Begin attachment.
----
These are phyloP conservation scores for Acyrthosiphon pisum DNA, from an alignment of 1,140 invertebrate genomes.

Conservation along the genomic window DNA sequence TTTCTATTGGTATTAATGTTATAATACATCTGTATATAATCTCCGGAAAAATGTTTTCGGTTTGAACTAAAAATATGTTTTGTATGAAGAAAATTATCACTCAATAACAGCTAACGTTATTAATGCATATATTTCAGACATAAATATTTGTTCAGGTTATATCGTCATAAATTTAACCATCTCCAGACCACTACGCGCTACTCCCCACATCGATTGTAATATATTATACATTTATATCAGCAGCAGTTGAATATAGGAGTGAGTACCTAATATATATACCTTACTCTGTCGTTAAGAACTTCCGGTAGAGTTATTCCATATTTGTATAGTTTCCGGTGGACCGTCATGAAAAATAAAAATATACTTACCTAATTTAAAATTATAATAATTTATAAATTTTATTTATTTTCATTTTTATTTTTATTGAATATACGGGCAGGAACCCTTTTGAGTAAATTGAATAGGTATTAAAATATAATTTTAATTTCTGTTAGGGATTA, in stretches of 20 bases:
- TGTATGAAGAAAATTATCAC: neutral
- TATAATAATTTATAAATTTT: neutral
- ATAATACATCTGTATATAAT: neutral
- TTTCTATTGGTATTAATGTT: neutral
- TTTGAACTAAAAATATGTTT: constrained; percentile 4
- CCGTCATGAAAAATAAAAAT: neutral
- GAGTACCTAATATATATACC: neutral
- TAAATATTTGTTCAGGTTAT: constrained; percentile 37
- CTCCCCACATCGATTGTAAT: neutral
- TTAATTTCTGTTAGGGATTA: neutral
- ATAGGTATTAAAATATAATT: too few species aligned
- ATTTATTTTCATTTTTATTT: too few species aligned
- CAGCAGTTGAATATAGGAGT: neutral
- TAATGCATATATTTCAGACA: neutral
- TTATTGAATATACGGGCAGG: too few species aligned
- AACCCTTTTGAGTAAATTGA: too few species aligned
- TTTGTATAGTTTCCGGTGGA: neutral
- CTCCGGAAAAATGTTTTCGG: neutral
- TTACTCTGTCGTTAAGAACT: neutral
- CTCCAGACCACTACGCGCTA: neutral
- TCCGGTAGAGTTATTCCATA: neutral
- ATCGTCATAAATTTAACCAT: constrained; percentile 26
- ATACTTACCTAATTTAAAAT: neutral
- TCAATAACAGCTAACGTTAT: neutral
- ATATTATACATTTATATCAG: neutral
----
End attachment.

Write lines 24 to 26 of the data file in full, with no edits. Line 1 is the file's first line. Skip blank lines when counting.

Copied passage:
- ATCGTCATAAATTTAACCAT: constrained; percentile 26
- ATACTTACCTAATTTAAAAT: neutral
- TCAATAACAGCTAACGTTAT: neutral